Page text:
Although a rebounding economy helped boost volume, much of Q1's domestic intermodal gains can be attributed to market share growth, as trucking capacity was tight during the quarter and diesel prices resumed their rise after softening in Q4 2011. Domestic container gains were biggest in the East, where intermodal faces more competition from trucking.
International volume increased 2.9%, a gain that on the surface pales in comparison to the strength of domestic containers. Yet a closer look at the numbers suggests that international intermodal's Q1 performance was actually much stronger than the year-over year growth rate would suggest, according to IAA analysts. International intermodal shipments advanced 9.6% in Q1 2011. This strong performance was driven by the need for retailers to replenish inventories after a better-than-expected holiday sales season. The booming growth in the first quarter of 2011 has made comparisons more challenging for Q1 2012.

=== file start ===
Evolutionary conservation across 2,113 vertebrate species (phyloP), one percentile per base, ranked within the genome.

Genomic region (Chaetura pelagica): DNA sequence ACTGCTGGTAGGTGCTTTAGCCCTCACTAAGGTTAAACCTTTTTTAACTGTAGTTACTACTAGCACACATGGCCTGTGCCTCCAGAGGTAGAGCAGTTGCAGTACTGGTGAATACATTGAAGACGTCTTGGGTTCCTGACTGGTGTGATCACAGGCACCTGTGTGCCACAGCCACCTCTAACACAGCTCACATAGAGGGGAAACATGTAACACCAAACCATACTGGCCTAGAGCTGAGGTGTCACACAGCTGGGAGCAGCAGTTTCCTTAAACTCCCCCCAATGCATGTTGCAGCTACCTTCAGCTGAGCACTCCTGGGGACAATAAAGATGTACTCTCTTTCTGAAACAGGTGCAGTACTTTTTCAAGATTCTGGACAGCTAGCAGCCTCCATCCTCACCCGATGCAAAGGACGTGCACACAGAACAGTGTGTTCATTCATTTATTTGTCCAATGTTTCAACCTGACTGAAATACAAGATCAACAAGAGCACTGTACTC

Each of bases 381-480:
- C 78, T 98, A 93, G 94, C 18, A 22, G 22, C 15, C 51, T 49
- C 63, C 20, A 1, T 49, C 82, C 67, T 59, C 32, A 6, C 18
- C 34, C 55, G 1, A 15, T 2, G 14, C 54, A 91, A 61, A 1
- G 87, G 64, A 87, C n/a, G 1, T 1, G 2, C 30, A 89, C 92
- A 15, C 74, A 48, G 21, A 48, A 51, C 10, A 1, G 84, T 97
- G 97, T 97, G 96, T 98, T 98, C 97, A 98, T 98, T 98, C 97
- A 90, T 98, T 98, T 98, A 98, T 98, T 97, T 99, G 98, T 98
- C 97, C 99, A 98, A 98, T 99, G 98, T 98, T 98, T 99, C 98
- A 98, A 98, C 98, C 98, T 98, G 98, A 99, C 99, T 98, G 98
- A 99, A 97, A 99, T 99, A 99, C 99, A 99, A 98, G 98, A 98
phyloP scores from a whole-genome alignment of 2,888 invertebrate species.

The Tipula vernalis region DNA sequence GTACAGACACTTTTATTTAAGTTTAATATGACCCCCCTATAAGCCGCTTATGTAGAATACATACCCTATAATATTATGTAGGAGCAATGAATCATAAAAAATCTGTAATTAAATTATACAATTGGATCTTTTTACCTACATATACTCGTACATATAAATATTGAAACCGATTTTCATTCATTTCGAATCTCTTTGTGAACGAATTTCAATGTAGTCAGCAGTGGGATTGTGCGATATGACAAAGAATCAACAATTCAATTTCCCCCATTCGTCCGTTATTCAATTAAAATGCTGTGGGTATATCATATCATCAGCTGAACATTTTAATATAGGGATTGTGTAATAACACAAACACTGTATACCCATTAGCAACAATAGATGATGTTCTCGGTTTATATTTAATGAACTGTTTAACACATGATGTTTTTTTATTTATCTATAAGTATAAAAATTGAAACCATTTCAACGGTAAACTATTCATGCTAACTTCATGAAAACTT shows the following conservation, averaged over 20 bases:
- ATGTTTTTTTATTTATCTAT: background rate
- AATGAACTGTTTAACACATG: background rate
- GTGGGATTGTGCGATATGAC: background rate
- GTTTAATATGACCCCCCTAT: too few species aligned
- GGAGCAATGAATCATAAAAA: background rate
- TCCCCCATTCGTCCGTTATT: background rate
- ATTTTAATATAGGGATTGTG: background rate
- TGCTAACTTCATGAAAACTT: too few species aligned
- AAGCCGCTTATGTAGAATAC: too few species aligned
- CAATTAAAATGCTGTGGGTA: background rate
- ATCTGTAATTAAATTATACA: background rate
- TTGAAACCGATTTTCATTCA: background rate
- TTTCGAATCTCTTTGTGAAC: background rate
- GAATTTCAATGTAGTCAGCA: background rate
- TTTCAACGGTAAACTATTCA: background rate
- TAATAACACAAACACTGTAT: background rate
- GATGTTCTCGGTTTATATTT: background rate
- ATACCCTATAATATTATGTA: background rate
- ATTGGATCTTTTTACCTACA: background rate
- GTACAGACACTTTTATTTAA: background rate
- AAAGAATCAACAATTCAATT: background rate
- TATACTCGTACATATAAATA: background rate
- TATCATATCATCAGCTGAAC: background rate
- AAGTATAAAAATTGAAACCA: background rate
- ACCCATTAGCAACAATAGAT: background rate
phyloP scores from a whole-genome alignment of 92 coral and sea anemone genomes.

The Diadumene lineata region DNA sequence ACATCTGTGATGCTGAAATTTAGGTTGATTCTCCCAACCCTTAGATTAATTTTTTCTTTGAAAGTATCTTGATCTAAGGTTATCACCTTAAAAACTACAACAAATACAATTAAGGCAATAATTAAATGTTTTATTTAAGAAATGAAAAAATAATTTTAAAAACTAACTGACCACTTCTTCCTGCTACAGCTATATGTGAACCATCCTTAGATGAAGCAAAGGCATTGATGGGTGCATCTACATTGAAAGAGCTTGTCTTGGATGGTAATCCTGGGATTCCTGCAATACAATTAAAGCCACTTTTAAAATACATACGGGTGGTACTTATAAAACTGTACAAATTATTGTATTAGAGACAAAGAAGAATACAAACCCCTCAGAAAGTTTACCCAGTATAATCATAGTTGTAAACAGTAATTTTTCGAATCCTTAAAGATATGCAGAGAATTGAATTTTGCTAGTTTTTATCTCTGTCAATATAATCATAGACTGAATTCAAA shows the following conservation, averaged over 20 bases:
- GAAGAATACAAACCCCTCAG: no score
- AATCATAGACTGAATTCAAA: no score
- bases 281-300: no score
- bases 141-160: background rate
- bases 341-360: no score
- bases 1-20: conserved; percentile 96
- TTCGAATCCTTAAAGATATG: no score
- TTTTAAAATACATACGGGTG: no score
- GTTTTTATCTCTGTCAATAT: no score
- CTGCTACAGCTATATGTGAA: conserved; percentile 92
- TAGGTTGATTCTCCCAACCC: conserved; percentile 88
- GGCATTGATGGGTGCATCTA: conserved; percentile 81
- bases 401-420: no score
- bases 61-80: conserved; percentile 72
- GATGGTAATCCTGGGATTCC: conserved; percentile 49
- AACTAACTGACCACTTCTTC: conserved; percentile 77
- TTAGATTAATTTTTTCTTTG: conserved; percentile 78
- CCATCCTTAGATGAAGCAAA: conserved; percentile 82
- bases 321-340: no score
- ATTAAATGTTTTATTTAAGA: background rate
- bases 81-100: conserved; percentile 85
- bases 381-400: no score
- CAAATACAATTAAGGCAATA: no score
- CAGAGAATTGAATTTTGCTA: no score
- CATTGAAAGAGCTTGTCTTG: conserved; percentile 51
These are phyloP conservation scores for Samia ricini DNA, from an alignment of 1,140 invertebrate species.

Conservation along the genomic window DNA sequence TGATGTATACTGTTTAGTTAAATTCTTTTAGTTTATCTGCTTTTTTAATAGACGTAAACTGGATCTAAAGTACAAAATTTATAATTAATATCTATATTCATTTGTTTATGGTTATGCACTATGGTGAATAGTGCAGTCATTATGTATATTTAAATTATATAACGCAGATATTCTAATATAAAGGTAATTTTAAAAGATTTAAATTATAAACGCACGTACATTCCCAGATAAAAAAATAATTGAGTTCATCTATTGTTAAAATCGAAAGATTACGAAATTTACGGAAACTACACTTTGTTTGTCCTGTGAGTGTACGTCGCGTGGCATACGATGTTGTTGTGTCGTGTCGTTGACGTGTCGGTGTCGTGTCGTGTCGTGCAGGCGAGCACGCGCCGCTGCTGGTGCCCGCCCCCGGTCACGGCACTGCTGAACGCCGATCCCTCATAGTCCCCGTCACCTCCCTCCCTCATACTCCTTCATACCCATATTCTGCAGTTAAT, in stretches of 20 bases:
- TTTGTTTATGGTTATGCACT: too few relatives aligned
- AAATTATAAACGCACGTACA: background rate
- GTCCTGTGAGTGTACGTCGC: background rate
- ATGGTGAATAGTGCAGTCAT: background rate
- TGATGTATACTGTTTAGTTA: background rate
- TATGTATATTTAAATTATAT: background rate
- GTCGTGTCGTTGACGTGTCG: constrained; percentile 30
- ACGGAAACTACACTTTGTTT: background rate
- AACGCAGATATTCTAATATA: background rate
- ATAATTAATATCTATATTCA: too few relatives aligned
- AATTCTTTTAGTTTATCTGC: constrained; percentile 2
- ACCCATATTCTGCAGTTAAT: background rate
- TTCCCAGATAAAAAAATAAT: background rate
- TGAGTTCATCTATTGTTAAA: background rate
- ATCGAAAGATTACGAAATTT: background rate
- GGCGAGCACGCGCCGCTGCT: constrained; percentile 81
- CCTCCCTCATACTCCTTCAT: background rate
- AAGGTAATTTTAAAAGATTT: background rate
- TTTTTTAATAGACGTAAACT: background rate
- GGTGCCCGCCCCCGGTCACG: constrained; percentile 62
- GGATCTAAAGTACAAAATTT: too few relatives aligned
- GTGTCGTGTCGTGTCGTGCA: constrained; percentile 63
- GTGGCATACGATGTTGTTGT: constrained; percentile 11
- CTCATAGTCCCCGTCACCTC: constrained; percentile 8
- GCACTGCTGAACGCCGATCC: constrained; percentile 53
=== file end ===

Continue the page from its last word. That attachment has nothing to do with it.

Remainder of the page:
Trailer-on-flatcar shipments fell 6.9% year-over-year in the quarter, and again, part of the decline is due to stronger comparisons - in Q1 2011, trailers gained a robust 7.4%. However, with containers close to 90% of the market, overall intermodal volume gained an impressive 5.8% during this quarter. Domestic container gains may slow in coming months as comparisons to the previous year become more competitive, but international growth will likely accelerate. Overall, container shipments should maintain their strong growth rate through the year.